|No, from the well. I like my innuendo fresh...|
This time, a super weapon, the Helio-bomb, threatens to wipe Washington D.C. off the map after the scientist who invented it is kidnapped by an agent of Big O. Matt is reluctantly returned to service after faking his death to rescue Dr. Solaris (naturally a guy named Solaris captures killer sun rays. What's he going to make? Moon-bombs?) from an island fortress off the French Riviera. So Dino spends some time in the sun in the south of France and gets caught up in the wild swinging scene of the lovely Ann-Margret.
|Wood-paneling: the essence of chic.|
In fact, that almost ends up being the problem: It definitely features a stronger plot than the original, but still features plot holes that one could drive a tricked-out hovercraft over and through. The one that plagued me most was that after Ann-Margret disables the machine the refines the ore that powers the Helio-bomb with a bobby-pin (ok, fine, fair enough), moments later, the men guarding her still leave her loose enough to power the electro-magnet that aids Dino in fending off the character I refer to as Quarter Destro (the credits call him Iron Head...see if you can spot him in the accompanying photos). Wait, what? She just blew up one machine, and the armed guards let her play with the magnet for several minutes to take out their boss. Guess it's true what the say about finding good henchmen.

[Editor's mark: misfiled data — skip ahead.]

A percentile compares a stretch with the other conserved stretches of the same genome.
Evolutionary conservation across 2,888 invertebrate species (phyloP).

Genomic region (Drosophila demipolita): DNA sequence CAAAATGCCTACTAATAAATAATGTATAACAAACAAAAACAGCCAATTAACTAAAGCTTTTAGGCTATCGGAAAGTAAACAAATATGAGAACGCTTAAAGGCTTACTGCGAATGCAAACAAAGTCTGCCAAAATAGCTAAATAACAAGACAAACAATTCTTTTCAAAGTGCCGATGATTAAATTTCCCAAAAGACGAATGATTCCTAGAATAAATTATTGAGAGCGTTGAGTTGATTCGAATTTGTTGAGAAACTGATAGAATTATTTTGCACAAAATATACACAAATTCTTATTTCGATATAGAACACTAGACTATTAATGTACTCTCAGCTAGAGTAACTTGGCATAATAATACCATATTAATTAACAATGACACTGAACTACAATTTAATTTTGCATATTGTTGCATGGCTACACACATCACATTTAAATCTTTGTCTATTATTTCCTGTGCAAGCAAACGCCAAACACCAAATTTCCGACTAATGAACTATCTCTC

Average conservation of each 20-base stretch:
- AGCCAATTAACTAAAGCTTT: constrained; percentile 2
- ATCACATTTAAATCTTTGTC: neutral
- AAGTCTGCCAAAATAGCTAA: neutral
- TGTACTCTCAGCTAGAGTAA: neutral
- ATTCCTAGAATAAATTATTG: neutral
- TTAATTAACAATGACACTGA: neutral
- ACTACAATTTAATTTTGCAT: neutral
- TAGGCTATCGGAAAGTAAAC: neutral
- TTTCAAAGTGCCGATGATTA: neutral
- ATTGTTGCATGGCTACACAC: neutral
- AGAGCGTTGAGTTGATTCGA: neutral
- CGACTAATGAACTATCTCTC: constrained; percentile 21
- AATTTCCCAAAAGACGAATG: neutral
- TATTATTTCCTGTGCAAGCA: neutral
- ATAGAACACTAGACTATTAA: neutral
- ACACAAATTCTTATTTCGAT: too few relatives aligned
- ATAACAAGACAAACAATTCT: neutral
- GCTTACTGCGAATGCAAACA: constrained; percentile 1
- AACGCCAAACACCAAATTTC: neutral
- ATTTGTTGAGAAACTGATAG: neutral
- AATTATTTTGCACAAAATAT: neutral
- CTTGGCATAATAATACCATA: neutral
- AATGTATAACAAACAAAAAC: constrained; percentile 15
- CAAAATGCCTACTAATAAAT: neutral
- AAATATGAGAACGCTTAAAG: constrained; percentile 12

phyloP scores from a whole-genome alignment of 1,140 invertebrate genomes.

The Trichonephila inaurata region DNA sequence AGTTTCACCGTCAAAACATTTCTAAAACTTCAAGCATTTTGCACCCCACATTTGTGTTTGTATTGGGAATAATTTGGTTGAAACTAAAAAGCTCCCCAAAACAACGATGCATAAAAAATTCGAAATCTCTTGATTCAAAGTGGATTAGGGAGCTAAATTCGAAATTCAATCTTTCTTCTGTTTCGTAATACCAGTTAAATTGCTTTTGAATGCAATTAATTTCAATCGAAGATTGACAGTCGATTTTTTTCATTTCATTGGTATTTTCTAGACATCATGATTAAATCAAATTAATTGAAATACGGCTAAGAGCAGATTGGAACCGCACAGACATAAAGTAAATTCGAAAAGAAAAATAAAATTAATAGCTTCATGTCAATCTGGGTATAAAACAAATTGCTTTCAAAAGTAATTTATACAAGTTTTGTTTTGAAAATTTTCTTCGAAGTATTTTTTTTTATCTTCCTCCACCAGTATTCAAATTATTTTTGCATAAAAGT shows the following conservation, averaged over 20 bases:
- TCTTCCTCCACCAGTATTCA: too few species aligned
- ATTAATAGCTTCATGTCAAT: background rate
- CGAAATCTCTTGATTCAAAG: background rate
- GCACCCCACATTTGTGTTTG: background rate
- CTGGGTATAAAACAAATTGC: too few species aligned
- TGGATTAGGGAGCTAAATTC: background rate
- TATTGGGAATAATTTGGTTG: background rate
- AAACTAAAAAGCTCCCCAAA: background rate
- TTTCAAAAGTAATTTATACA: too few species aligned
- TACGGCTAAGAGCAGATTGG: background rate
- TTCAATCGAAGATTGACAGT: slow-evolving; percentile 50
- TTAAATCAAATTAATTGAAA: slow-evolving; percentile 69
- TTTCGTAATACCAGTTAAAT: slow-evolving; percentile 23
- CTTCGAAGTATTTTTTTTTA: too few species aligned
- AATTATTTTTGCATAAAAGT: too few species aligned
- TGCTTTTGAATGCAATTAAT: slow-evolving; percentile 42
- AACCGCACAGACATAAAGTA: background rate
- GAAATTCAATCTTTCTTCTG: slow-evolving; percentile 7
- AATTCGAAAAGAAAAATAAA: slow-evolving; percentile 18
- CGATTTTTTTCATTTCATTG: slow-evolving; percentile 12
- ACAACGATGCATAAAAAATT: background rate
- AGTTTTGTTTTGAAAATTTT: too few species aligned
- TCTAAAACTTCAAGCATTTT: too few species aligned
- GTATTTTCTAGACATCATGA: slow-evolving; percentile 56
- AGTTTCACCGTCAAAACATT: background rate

|When Shop Class goes terribly awry...|
|In my dreams, I wake up to this sort of thing...|
|"What?! I thought it was Telly Savalas...I'm serious!"|
Also, for a silly 60's swankfest, one can't ignore that the first film had the great Elmer Bernstein at the musical helm, and the second features the also dazzling Lalo Schifrin. So I say, see The Silencers to ease into the world of Matt Helm...but keep Murder's Row nearby as just the right chaser.
|Bonus: The ideal substitue for the pool noodle.|